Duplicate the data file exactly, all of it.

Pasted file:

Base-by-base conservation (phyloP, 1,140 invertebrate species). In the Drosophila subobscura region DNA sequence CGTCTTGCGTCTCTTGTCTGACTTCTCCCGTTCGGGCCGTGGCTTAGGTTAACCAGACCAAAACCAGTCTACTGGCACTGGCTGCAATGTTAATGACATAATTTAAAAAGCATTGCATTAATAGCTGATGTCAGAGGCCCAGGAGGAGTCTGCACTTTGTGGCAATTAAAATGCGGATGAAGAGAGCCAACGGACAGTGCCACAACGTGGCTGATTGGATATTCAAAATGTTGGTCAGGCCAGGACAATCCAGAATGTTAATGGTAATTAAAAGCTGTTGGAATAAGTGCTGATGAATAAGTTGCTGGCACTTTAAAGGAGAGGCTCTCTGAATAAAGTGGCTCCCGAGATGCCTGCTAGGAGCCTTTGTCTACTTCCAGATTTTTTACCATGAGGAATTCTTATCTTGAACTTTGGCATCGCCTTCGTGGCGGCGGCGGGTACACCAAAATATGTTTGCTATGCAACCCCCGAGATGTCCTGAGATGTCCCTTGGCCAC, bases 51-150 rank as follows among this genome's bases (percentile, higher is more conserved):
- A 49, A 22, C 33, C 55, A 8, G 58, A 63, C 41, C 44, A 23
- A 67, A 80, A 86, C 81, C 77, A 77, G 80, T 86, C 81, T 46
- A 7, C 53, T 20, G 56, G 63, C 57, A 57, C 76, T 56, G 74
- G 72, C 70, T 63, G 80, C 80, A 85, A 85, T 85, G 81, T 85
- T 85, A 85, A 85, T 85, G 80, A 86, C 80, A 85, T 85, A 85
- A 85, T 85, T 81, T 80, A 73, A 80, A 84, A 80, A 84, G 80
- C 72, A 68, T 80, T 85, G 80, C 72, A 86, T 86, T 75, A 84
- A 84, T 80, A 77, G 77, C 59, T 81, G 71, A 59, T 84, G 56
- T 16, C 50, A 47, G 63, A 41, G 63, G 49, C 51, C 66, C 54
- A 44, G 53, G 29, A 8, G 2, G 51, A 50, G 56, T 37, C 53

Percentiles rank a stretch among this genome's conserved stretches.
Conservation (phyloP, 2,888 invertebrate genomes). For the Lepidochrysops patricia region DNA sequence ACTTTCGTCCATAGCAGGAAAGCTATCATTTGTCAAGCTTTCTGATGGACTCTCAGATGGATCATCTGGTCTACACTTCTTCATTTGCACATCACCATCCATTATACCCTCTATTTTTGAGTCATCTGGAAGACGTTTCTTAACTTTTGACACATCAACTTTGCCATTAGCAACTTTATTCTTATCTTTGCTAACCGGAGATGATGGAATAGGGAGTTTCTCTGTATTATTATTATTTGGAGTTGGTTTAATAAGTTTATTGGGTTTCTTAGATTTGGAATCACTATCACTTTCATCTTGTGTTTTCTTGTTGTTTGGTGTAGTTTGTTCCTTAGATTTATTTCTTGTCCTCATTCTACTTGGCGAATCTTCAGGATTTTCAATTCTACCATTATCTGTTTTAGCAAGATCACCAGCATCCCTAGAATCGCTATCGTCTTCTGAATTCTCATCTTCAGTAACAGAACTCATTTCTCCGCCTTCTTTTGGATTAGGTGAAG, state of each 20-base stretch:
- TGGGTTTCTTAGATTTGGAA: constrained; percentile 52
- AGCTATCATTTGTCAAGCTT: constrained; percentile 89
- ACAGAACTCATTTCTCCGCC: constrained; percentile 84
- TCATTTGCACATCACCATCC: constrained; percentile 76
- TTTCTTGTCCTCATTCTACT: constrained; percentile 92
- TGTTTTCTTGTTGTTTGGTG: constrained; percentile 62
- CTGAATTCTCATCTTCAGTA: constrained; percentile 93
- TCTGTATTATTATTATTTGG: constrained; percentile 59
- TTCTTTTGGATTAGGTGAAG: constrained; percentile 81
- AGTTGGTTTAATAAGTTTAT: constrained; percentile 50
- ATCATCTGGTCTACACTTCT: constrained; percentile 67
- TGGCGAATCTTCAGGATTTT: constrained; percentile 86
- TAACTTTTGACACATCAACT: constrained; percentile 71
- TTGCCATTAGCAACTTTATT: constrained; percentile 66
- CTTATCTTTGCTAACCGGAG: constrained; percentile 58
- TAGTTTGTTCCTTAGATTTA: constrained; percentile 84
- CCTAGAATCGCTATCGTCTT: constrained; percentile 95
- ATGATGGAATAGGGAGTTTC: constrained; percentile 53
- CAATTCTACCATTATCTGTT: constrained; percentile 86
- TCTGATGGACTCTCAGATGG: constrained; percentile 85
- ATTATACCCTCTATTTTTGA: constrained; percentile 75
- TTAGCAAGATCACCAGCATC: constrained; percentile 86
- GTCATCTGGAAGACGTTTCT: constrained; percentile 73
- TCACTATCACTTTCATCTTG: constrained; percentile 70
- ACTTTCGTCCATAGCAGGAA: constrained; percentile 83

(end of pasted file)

Base-by-base conservation (phyloP, 1,140 invertebrate species). In the Drosophila subobscura region DNA sequence CGTCTTGCGTCTCTTGTCTGACTTCTCCCGTTCGGGCCGTGGCTTAGGTTAACCAGACCAAAACCAGTCTACTGGCACTGGCTGCAATGTTAATGACATAATTTAAAAAGCATTGCATTAATAGCTGATGTCAGAGGCCCAGGAGGAGTCTGCACTTTGTGGCAATTAAAATGCGGATGAAGAGAGCCAACGGACAGTGCCACAACGTGGCTGATTGGATATTCAAAATGTTGGTCAGGCCAGGACAATCCAGAATGTTAATGGTAATTAAAAGCTGTTGGAATAAGTGCTGATGAATAAGTTGCTGGCACTTTAAAGGAGAGGCTCTCTGAATAAAGTGGCTCCCGAGATGCCTGCTAGGAGCCTTTGTCTACTTCCAGATTTTTTACCATGAGGAATTCTTATCTTGAACTTTGGCATCGCCTTCGTGGCGGCGGCGGGTACACCAAAATATGTTTGCTATGCAACCCCCGAGATGTCCTGAGATGTCCCTTGGCCAC, bases 51-150 rank as follows among this genome's bases (percentile, higher is more conserved):
- A 49, A 22, C 33, C 55, A 8, G 58, A 63, C 41, C 44, A 23
- A 67, A 80, A 86, C 81, C 77, A 77, G 80, T 86, C 81, T 46
- A 7, C 53, T 20, G 56, G 63, C 57, A 57, C 76, T 56, G 74
- G 72, C 70, T 63, G 80, C 80, A 85, A 85, T 85, G 81, T 85
- T 85, A 85, A 85, T 85, G 80, A 86, C 80, A 85, T 85, A 85
- A 85, T 85, T 81, T 80, A 73, A 80, A 84, A 80, A 84, G 80
- C 72, A 68, T 80, T 85, G 80, C 72, A 86, T 86, T 75, A 84
- A 84, T 80, A 77, G 77, C 59, T 81, G 71, A 59, T 84, G 56
- T 16, C 50, A 47, G 63, A 41, G 63, G 49, C 51, C 66, C 54
- A 44, G 53, G 29, A 8, G 2, G 51, A 50, G 56, T 37, C 53

Percentiles rank a stretch among this genome's conserved stretches.
Conservation (phyloP, 2,888 invertebrate genomes). For the Lepidochrysops patricia region DNA sequence ACTTTCGTCCATAGCAGGAAAGCTATCATTTGTCAAGCTTTCTGATGGACTCTCAGATGGATCATCTGGTCTACACTTCTTCATTTGCACATCACCATCCATTATACCCTCTATTTTTGAGTCATCTGGAAGACGTTTCTTAACTTTTGACACATCAACTTTGCCATTAGCAACTTTATTCTTATCTTTGCTAACCGGAGATGATGGAATAGGGAGTTTCTCTGTATTATTATTATTTGGAGTTGGTTTAATAAGTTTATTGGGTTTCTTAGATTTGGAATCACTATCACTTTCATCTTGTGTTTTCTTGTTGTTTGGTGTAGTTTGTTCCTTAGATTTATTTCTTGTCCTCATTCTACTTGGCGAATCTTCAGGATTTTCAATTCTACCATTATCTGTTTTAGCAAGATCACCAGCATCCCTAGAATCGCTATCGTCTTCTGAATTCTCATCTTCAGTAACAGAACTCATTTCTCCGCCTTCTTTTGGATTAGGTGAAG, state of each 20-base stretch:
- TGGGTTTCTTAGATTTGGAA: constrained; percentile 52
- AGCTATCATTTGTCAAGCTT: constrained; percentile 89
- ACAGAACTCATTTCTCCGCC: constrained; percentile 84
- TCATTTGCACATCACCATCC: constrained; percentile 76
- TTTCTTGTCCTCATTCTACT: constrained; percentile 92
- TGTTTTCTTGTTGTTTGGTG: constrained; percentile 62
- CTGAATTCTCATCTTCAGTA: constrained; percentile 93
- TCTGTATTATTATTATTTGG: constrained; percentile 59
- TTCTTTTGGATTAGGTGAAG: constrained; percentile 81
- AGTTGGTTTAATAAGTTTAT: constrained; percentile 50
- ATCATCTGGTCTACACTTCT: constrained; percentile 67
- TGGCGAATCTTCAGGATTTT: constrained; percentile 86
- TAACTTTTGACACATCAACT: constrained; percentile 71
- TTGCCATTAGCAACTTTATT: constrained; percentile 66
- CTTATCTTTGCTAACCGGAG: constrained; percentile 58
- TAGTTTGTTCCTTAGATTTA: constrained; percentile 84
- CCTAGAATCGCTATCGTCTT: constrained; percentile 95
- ATGATGGAATAGGGAGTTTC: constrained; percentile 53
- CAATTCTACCATTATCTGTT: constrained; percentile 86
- TCTGATGGACTCTCAGATGG: constrained; percentile 85
- ATTATACCCTCTATTTTTGA: constrained; percentile 75
- TTAGCAAGATCACCAGCATC: constrained; percentile 86
- GTCATCTGGAAGACGTTTCT: constrained; percentile 73
- TCACTATCACTTTCATCTTG: constrained; percentile 70
- ACTTTCGTCCATAGCAGGAA: constrained; percentile 83